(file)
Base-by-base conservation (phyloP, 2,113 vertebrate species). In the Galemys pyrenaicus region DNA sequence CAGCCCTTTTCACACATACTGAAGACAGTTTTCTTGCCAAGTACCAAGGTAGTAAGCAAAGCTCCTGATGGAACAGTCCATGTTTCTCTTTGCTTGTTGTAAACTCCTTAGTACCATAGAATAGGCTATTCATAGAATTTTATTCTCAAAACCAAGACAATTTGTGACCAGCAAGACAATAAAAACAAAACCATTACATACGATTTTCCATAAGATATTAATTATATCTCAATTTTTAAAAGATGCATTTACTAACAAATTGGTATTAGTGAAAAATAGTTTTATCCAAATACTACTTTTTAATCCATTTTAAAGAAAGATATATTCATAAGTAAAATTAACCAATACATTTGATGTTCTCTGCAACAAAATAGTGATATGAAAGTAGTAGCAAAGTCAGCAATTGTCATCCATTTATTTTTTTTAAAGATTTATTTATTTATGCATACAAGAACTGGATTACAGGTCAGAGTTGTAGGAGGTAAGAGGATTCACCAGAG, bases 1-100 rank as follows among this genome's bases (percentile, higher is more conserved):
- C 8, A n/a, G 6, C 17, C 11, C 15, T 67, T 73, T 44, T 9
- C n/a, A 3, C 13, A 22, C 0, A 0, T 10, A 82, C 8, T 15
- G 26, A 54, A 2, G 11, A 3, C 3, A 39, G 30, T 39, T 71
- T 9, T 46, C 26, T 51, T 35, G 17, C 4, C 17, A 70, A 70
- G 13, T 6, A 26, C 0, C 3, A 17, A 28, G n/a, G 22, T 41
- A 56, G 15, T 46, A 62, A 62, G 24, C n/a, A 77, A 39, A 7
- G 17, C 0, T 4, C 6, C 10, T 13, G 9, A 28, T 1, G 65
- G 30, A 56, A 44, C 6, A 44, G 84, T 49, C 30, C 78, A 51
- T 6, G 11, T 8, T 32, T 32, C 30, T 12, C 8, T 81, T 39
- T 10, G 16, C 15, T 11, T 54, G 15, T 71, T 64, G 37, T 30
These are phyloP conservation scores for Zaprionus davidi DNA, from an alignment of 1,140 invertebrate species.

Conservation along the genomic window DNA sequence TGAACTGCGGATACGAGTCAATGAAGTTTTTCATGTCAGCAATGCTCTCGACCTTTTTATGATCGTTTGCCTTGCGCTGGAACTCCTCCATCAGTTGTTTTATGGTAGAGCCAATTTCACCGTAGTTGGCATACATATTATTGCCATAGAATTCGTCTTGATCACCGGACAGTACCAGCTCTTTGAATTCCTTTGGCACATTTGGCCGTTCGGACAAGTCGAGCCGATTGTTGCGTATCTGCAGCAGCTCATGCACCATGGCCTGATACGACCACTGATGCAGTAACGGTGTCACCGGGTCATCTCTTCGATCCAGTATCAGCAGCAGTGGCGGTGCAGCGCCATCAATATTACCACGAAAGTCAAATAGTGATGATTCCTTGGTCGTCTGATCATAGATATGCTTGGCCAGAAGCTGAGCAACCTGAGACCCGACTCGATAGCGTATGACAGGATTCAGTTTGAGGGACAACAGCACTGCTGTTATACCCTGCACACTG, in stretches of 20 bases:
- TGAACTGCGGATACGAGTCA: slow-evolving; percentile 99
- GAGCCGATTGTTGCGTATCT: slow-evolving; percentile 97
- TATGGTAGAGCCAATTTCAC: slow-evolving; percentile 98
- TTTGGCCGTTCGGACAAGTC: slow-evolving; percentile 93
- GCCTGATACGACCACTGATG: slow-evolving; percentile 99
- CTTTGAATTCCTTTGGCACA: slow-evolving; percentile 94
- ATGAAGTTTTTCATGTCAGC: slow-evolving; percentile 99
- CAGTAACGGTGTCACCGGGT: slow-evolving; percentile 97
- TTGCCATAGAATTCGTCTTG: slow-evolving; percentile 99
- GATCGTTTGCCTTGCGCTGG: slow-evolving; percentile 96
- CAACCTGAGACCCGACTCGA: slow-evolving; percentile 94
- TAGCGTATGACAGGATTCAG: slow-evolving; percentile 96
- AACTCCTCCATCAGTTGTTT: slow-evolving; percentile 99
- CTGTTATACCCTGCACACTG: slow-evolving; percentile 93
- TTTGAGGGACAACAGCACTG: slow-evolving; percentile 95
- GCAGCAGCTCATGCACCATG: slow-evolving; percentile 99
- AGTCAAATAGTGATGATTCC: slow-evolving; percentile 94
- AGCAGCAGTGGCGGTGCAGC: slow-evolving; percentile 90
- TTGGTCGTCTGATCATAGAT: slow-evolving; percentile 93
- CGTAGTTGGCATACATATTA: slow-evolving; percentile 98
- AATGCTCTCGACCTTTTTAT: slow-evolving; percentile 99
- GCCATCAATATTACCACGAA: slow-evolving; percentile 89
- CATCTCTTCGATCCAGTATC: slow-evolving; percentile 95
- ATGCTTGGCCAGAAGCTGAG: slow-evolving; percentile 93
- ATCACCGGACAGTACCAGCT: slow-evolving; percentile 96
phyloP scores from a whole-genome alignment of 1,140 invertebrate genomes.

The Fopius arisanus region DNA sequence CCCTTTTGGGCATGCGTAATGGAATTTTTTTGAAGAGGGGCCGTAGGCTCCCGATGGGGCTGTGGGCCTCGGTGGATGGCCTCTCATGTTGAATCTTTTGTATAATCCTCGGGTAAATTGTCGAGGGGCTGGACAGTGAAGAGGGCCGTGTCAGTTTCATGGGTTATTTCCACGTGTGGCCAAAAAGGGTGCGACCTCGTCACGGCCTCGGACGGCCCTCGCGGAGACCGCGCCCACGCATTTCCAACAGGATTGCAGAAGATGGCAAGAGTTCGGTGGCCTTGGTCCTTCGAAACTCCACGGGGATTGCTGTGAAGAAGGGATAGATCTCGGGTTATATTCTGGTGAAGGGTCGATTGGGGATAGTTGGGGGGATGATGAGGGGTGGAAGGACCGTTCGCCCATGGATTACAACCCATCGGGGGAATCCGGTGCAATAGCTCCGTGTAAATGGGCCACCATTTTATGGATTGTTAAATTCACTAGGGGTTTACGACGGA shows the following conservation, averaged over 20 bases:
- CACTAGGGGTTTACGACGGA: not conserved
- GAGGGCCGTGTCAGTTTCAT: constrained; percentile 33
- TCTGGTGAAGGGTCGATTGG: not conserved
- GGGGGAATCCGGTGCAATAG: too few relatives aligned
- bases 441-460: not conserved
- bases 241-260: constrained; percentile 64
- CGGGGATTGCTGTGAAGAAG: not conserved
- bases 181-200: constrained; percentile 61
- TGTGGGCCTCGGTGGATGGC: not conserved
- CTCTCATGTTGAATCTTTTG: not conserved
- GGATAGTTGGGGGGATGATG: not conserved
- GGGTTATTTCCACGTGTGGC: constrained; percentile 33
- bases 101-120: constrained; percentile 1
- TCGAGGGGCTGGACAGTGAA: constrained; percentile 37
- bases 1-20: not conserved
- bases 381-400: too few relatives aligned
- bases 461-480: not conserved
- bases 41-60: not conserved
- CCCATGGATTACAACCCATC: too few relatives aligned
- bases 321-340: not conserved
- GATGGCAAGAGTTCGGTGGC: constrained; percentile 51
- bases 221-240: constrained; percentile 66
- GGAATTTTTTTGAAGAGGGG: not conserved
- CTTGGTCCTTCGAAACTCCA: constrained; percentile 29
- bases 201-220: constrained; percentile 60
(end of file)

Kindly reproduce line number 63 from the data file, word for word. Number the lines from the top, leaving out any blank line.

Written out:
- GGAATTTTTTTGAAGAGGGG: not conserved